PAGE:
The Reverend Martin Luther King, Jr., in an address to the 47th Biennial gathering of the then UAHC in 1963, stated as only he could,
“All I am saying is this, that all life is interrelated. That we are caught in an inescapable network of mutuality tied in a single garment of destiny. Whatever affects one directly, it affects all indirectly [and] I can never be what I ought to be until you are what you ought to be and you can never be what you ought to be until I am what I ought to be. This is the interrelated structure of reality.”
It is no accident that The Shira was intended to be sung by the entire community. It is not a celebration of individual achievement or honor. It provides a means of expression for the group. God has acted on behalf of an entire people and this song now allows that entire people to offer gratitude and accept responsibility accordingly. Commentary has certainly developed, and continues to develop, that works to fill in the gaps allowing us to peer into the individual experience. The midrashic poem, Leaving Egypt, by Merle Feld, offers a lovely example:
The night is so dark
And I am afraid.
I see nothing, smell nothing,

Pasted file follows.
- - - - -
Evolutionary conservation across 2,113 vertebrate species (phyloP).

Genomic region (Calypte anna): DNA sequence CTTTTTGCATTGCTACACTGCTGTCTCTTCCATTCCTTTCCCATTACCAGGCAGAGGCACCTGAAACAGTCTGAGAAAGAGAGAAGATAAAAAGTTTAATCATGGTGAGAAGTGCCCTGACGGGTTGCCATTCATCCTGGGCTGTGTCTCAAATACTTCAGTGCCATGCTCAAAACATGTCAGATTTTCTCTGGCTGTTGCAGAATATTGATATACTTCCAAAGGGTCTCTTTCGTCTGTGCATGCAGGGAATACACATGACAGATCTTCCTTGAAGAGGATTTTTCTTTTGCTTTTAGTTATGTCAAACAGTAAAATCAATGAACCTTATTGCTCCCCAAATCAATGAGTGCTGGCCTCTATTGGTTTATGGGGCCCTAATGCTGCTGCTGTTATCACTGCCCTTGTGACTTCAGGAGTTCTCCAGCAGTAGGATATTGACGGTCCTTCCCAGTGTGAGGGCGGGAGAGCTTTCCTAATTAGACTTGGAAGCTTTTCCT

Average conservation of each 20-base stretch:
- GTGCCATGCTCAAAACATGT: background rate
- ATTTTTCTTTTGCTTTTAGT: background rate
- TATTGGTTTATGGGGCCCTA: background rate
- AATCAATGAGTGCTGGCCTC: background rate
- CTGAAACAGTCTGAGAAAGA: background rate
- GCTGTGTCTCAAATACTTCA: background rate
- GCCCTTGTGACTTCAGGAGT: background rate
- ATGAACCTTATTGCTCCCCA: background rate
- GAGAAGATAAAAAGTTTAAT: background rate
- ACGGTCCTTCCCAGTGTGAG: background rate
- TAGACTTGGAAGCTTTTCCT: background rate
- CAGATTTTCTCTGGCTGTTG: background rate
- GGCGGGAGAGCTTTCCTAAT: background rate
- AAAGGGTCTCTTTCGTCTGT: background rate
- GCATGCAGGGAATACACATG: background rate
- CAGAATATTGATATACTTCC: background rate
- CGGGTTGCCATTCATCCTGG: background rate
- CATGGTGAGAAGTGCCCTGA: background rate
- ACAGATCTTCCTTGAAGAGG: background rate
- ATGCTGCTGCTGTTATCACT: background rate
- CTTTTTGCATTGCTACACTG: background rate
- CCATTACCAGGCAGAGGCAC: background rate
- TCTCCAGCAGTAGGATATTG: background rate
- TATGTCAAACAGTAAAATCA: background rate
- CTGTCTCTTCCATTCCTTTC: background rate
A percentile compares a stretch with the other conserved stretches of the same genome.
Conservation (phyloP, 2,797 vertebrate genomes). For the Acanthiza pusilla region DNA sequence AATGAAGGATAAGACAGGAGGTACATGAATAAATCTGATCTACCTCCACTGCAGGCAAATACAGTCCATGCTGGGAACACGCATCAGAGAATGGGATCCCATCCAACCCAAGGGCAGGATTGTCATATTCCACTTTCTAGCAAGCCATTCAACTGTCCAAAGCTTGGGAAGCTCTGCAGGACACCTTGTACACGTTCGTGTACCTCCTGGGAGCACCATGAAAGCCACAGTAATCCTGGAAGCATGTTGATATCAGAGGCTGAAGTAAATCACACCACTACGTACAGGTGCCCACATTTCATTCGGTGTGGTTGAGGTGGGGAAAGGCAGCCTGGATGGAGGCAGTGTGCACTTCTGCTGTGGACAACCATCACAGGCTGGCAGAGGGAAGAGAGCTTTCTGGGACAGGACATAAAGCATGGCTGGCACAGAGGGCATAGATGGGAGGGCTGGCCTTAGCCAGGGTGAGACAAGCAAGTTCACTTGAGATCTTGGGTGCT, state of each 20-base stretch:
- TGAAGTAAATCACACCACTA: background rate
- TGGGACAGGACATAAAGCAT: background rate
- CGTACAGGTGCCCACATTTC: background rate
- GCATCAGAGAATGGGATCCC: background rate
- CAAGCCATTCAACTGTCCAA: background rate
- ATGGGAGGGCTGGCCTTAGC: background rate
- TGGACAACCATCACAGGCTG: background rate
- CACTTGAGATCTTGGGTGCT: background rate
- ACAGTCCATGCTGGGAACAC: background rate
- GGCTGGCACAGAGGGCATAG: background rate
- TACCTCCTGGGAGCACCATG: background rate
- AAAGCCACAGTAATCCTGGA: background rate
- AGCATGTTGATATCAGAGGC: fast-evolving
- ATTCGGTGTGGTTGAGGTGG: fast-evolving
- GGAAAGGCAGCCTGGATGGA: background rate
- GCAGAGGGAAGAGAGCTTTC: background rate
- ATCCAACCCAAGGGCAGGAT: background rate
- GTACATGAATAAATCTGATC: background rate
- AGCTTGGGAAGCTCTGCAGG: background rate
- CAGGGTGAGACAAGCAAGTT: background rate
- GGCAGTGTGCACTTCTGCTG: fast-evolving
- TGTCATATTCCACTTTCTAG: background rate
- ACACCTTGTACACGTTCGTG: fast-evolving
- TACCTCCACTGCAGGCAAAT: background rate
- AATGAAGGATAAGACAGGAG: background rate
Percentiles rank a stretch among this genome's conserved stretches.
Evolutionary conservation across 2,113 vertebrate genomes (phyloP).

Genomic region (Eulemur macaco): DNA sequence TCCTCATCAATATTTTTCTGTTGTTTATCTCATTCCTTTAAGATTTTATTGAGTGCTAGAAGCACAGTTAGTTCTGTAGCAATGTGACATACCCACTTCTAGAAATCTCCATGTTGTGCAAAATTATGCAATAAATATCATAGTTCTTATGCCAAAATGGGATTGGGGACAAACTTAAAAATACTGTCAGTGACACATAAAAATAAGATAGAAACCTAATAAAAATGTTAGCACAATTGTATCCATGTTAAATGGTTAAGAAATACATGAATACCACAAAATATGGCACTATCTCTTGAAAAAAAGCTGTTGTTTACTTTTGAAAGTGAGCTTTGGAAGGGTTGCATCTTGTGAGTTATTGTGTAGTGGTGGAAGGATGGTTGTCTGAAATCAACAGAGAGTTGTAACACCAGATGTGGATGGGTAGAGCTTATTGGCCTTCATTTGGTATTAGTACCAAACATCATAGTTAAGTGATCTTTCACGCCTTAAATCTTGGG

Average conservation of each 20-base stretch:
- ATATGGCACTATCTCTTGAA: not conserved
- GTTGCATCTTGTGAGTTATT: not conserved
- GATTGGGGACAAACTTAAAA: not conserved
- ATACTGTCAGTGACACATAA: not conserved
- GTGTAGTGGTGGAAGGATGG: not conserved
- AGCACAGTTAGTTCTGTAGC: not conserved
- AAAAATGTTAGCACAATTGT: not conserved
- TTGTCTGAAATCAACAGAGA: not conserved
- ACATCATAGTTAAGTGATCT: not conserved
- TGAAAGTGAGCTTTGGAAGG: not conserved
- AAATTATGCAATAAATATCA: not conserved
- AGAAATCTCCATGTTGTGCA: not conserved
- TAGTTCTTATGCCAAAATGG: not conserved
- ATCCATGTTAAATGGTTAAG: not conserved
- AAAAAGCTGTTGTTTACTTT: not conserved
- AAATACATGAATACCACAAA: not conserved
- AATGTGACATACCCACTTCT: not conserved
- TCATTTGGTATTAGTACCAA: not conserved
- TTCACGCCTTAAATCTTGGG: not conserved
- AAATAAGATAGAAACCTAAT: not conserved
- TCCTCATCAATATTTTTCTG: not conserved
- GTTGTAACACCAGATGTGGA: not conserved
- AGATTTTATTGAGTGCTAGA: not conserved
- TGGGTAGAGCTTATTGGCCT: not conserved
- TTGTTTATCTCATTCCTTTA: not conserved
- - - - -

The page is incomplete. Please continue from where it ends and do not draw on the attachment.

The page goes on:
The only reality –
I am holding my mother’s hand.
And as we walk
I hear the sounds
Of a multitude in motion –
In front, behind,
A multitude in motion.
I have no thought of tomorrow,
Now , in the darkness,
There is only motion
And my mother’s hand. (published by the URJ in The Women’s Commentary)
It is also no accident that this multitude is depicted as singing The Shira. It seems to be a strange time to sing. Yes, the group has arrived safely through their arduous journey after years and years of bondage; but, you’d think they’d be too tired and emotional distraught from their flight (let alone the trauma of watching the waters crash down upon their enemy, their former neighbors) to sing. Yet, the biblical redactor forces us to stretch our imagination by incorporating this ‘song’, a literary piece decidedly older than the narrative in which it is embedded into the narrative. The song works to imprint the entire episode onto our communal memory. The Shira, is an extraordinary work of poetry that is used to make sure that we never forget this episode in OUR history. The song reminds us and compels us to act justly in the world and to indeed continue our work towards making this a safe, civil, and democratic nation -- one of which Martin Luther King, Jr. would be proud.